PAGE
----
This week popular feminist site Jezebel embarrassed itself by offering $10,000 to anyone who could provide the before-photoshop shots of Lena Dunham’s US Vogue cover. Now, I love reading Jezebel on a daily basis. It’s a bit hit and miss, but generally I appreciate its mixture of popular culture and feminist analysis. Though this latest stunt has got me wondering: when it comes to cultural analysis, what is worth spending our time worrying about?
This has really been on my mind since I read this article from The Guardian, that asks “should popular culture be a site for political debate?”. Aside from the bit about the “deluge” of Miley Cyrus analysis (which gave me pangs of PhD fraud-guilt), I generally agree with the gist of the article. We should be careful not to get too caught up in deconstructing particularities of entertainment, lest we forget the bigger issues – of binary gender, economic disparity, racial prejudice, and so forth.
In other words, we want to be careful that we can still see the political forest despite the pop culture trees.
Given that popular culture is a huge part of daily life and a source of enjoyment for many people (whether we agree it should be or not) it certainly warrants attention. But I do agree we should make sure our critique doesn’t become so narrow and specific that we miss the point. From what I can see going on in the Dunham-cover debate, there is a pretty narrow focus not on a tree, but on a tiny bug sitting on a leaf.
And it’s not like the issue of photoshopping doesn’t deserve attention, it’s just that we have the same conversation time and time again. It goes something like:
“BEFORE this woman looked NORMAL and BEAUTIFUL…
But then society deemed that she was NOT BEAUTIFUL ENOUGH.
Oh the TRAVESTY that we can’t just be our bumpy NORMAL selves”
“What do you EXPECT, the public want to see BEAUTIFUL people.
I mean, if you want to see FAT and UGLY just go out on the street.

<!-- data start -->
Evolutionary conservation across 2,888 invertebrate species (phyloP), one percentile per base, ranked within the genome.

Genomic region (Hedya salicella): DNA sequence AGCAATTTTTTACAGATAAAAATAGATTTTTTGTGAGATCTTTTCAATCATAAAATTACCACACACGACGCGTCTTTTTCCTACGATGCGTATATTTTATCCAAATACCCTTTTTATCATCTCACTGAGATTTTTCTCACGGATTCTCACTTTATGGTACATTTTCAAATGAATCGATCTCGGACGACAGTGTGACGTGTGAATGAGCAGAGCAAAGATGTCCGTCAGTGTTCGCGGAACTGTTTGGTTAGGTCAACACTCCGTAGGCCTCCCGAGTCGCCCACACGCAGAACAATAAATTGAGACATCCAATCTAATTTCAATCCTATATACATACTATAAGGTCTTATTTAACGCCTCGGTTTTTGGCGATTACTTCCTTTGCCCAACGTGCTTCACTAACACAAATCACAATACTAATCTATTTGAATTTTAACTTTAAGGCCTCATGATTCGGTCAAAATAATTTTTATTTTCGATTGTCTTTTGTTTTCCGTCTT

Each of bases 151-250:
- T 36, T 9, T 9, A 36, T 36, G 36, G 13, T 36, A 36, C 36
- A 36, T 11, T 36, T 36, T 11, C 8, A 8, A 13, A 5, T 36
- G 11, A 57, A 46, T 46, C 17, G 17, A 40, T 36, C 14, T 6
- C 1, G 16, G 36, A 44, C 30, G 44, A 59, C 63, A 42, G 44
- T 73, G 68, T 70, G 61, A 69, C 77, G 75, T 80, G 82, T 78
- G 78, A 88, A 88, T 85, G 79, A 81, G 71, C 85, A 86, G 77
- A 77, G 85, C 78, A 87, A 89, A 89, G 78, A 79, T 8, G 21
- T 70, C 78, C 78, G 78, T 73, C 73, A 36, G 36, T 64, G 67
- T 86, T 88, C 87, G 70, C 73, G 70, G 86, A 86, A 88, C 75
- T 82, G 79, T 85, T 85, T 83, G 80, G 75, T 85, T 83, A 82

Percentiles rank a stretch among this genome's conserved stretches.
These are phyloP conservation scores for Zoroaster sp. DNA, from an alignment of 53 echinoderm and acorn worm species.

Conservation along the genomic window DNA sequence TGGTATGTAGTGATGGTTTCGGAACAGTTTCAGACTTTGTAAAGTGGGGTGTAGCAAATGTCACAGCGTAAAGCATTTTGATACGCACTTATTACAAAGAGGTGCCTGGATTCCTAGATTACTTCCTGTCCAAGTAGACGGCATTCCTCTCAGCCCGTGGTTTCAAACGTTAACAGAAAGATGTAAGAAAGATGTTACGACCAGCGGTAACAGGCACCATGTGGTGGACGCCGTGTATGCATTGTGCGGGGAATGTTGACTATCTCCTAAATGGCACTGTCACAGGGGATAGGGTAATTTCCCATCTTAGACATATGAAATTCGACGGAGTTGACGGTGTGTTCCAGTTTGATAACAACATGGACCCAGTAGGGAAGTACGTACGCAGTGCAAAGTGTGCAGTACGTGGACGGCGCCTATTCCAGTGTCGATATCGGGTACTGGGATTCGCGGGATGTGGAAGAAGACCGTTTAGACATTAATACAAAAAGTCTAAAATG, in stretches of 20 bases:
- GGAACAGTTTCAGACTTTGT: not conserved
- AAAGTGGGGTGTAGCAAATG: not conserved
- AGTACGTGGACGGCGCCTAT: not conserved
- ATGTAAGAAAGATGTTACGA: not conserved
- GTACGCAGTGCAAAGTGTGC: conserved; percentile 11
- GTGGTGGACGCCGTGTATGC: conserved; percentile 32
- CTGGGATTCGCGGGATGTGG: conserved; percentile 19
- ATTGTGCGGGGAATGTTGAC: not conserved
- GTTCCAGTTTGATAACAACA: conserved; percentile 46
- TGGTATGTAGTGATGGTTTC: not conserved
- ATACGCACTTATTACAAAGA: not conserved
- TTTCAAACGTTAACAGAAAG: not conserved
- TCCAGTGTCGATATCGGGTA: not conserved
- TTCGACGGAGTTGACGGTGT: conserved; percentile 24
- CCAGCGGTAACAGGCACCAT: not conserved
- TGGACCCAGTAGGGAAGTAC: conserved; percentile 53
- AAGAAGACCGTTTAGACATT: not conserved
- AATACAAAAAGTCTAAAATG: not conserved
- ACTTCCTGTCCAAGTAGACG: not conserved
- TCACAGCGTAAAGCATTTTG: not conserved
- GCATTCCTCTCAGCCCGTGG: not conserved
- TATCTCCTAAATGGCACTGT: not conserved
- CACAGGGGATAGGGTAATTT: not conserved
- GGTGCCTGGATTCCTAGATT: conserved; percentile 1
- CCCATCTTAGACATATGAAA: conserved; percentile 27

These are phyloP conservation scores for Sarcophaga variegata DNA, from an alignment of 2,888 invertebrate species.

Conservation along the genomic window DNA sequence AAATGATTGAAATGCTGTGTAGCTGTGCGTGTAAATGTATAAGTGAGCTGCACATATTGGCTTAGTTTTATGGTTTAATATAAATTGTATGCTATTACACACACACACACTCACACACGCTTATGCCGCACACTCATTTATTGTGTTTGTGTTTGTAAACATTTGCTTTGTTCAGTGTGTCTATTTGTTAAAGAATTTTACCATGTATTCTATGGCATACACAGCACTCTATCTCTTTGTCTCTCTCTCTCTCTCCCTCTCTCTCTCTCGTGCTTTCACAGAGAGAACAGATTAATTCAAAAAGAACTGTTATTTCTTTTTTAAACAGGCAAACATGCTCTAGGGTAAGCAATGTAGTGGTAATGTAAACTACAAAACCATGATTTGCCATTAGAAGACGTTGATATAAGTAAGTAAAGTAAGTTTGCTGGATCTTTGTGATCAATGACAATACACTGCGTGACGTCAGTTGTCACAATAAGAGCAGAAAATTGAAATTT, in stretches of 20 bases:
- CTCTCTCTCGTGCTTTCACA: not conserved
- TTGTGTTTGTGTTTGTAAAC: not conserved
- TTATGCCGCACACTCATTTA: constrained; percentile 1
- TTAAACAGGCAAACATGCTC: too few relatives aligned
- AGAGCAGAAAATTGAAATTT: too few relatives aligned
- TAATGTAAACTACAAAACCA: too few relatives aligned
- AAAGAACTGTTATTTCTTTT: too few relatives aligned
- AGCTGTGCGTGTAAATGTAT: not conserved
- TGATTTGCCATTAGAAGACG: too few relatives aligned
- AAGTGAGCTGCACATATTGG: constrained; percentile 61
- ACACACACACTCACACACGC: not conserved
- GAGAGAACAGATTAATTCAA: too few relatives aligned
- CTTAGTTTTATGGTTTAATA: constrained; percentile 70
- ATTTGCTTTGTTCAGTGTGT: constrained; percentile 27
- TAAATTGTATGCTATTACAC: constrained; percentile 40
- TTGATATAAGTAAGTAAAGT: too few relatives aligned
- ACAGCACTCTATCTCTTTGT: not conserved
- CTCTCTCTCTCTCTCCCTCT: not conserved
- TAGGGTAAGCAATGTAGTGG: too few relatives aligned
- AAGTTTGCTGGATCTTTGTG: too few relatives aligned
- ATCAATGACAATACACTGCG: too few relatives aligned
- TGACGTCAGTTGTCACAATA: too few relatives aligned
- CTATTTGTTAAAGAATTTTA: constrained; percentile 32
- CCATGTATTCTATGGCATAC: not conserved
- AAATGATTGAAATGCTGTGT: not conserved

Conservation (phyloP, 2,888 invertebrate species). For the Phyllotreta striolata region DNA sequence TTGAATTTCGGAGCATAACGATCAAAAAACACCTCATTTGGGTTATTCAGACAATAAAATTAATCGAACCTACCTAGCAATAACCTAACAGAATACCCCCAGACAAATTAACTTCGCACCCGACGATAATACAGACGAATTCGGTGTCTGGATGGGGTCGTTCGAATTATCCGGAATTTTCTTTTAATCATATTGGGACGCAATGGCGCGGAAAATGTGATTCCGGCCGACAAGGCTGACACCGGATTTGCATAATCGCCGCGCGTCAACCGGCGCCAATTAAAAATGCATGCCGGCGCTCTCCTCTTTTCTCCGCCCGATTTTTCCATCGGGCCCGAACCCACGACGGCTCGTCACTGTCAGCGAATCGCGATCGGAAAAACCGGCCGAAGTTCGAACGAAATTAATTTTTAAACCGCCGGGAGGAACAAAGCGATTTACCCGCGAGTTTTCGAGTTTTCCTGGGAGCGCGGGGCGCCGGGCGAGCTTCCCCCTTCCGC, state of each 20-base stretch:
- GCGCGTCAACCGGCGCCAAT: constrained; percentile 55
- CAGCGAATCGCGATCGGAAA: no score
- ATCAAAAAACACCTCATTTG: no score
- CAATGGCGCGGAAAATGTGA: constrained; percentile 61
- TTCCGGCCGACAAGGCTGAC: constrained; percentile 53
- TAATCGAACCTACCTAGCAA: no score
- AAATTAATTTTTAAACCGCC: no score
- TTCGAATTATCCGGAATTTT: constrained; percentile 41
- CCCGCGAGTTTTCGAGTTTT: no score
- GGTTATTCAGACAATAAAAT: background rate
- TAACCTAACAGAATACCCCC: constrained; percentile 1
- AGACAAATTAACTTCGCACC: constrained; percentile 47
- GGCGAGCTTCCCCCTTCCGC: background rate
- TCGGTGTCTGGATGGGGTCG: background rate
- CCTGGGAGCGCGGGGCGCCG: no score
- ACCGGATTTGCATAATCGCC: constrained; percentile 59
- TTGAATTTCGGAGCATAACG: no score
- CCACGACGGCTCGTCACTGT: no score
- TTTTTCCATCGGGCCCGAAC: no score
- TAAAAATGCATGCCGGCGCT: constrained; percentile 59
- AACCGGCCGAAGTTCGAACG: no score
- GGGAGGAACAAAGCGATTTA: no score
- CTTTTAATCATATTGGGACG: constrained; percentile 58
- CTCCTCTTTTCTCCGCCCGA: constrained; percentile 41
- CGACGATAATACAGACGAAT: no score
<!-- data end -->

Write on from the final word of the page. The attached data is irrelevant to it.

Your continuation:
This is FANTASY, this is fashion, it is MAKE BELIEVE”
And so the banal conversation continues, until we have it again next time someone’s leg or muffin top is lopped off by photoshop. And we’re so busy having this debate over whether it is permissible for fashion magazines to have shiny airbrushed people in them, that feminism goes over to the corner and dies from boredom.
I mean, if we’re going to spend our time and money ($10,000, really Jez?) critiquing Vogue, why not look at it’s full-on reinforcement of class disparity? Why not look at it holistically, as a cultural artefact: what does it keep us aspiring to? That it proposes a vision of beauty that isn’t just a particular form of femininity, but is perhaps more grossly white, upper-class and heterosexual?
And part of the problem with focusing on photoshopping as *the* political issue, is that we then so readily accept “normality” as a selling point. Take the various Dove campaigns around “natural beauty”. We dance in jubilation – finally a company willing to show normal women! Never mind what might be left out, or the fact that this is all done in the name of profit.
When we’re doing these analyses, why don’t we ask: who is the *real* enemy?
The women posing, willingly participating in their objectification?
The individual photoshoppers, for being so brutal with their brush?
The editor of Vogue, for dictating what is socially normal and acceptable in fashion and beauty?